The International Journal of Neuropsychopharmacology

Research Article

Can transcranial direct current stimulation enhance outcomes from cognitive training? A randomized controlled trial in healthy participants

Donel M. Martina1a2, Rose Liua2, Angelo Alonzoa1a2, Melissa Greena3, Michael J. Playera1a2, Perminder Sachdeva4a5 and Colleen K. Looa1a2a6 c1

a1 Black Dog Institute, Sydney, Australia

a2 School of Psychiatry, University of New South Wales, Sydney, Australia

a3 Research Unit for Schizophrenia Epidemiology, School of Psychiatry, University of New South Wales, Sydney, Australia

a4 Centre for Healthy Brain Ageing (CHeBA), School of Psychiatry, University of New South Wales, Sydney, Australia

a5 Neuropsychiatric Institute, Prince of Wales Hospital, Sydney, Australia

a6 St George Hospital, South Eastern Sydney Health, Sydney, Australia

Abstract

Computer-administered cognitive training (CT) tasks are a common component of cognitive remediation treatments. There is growing evidence that transcranial direct current stimulation (tDCS), when given during cognitive tasks, improves performance. This randomized, controlled trial explored the potential synergistic effects of CT combined with tDCS in healthy participants. Altogether, 60 healthy participants were randomized to receive either active or sham tDCS administered during training on an adaptive CT task (dual n-back task), or tDCS alone, over 10 daily sessions. Cognitive testing (working memory, processing speed, executive function, reaction time) was conducted at baseline, end of the 10 sessions, and at 4-wk follow-up to examine potential transfer effects to non-trained tasks. Altogether, 54 participants completed the study. Over the 10 ‘online’ sessions, participants in the active tDCS+CT condition performed more accurately on the CT task than participants who received sham tDCS+CT. The performance enhancing effect, however, was present only during tDCS and did not result in greater learning (i.e. improvement over sessions) on the CT task. These results confirm prior reports of enhancement of cognitive function during tDCS stimulation. At follow-up, the active tDCS+CT group, but not the sham tDCS+CT group, showed greater gains on a non-trained test of attention and working memory than the tDCS-only group (p < 0.01). Although this gain can mainly be attributable to training, this result suggests that active tDCS may have a role in further enhancing outcomes.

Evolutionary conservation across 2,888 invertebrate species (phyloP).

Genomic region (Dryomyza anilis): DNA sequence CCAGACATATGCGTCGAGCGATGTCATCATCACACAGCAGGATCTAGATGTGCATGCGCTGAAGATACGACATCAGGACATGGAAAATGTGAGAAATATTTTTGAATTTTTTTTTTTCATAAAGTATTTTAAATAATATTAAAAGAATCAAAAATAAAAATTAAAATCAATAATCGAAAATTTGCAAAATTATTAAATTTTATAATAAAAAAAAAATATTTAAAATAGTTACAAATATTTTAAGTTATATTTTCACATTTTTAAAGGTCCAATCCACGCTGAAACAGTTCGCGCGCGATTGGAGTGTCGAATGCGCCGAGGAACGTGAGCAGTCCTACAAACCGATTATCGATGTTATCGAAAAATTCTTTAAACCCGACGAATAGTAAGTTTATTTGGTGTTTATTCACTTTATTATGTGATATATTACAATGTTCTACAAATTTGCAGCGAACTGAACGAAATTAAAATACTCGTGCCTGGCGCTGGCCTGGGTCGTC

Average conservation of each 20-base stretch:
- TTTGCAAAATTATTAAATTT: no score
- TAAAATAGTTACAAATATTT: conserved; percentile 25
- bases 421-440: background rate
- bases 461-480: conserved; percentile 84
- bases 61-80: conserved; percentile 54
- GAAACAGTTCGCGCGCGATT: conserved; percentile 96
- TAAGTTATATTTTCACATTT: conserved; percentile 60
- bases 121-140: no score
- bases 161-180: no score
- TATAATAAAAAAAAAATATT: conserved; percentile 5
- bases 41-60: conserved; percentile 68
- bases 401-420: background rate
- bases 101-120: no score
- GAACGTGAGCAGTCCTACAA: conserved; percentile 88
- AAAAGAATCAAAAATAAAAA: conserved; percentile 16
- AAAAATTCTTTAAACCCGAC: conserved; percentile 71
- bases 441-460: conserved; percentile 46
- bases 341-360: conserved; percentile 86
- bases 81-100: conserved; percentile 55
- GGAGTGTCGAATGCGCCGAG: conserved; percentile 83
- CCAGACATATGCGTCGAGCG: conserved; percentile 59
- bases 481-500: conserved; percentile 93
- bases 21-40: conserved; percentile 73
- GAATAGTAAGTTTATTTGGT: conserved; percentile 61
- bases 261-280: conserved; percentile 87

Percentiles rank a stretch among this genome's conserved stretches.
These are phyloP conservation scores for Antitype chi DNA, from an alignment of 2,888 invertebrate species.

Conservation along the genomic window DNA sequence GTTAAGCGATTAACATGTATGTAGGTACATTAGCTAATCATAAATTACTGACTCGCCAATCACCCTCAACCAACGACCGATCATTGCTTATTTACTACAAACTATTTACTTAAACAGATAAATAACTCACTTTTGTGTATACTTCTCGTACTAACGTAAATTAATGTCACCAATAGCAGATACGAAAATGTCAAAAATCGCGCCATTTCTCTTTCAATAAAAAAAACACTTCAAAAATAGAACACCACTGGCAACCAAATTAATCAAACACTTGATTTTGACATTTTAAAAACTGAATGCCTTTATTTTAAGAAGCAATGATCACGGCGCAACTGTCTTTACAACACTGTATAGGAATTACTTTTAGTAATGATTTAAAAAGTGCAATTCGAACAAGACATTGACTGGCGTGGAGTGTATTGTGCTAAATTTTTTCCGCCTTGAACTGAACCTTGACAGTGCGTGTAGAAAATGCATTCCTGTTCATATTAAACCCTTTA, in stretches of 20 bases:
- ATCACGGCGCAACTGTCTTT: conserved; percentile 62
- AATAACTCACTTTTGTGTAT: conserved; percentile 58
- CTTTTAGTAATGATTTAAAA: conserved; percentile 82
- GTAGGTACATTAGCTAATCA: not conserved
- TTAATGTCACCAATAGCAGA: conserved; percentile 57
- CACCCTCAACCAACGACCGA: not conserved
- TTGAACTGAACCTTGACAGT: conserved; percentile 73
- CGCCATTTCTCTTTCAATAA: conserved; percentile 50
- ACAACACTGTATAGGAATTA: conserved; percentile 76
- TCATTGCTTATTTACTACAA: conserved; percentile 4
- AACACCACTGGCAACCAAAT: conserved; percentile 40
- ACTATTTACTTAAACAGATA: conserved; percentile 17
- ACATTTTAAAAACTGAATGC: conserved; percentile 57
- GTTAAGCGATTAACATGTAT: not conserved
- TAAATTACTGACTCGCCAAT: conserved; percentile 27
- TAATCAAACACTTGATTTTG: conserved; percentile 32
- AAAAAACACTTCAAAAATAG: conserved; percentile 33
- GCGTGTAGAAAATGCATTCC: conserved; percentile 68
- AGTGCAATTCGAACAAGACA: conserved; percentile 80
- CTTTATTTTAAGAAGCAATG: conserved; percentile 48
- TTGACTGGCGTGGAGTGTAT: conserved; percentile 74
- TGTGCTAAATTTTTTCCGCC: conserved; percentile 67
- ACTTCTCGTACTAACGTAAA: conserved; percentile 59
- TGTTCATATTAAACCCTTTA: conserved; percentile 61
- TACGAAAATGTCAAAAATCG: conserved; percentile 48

(Received November 26 2012)

(Reviewed January 11 2013)

(Revised March 22 2013)

(Accepted April 19 2013)

(Online publication May 30 2013)

Key words

  • Cognition;
  • cognitive training;
  • direct current stimulation;
  • healthy;
  • working memory

Correspondence

c1 Address for correspondence: Professor C. Loo, Black Dog Institute, Prince of Wales Hospital, Barker St, Randwick. 2031, Australia. Tel.: 61 2 9382 3721 Fax: 61 2 9382 8208 Email: colleen.loo@unsw.edu.au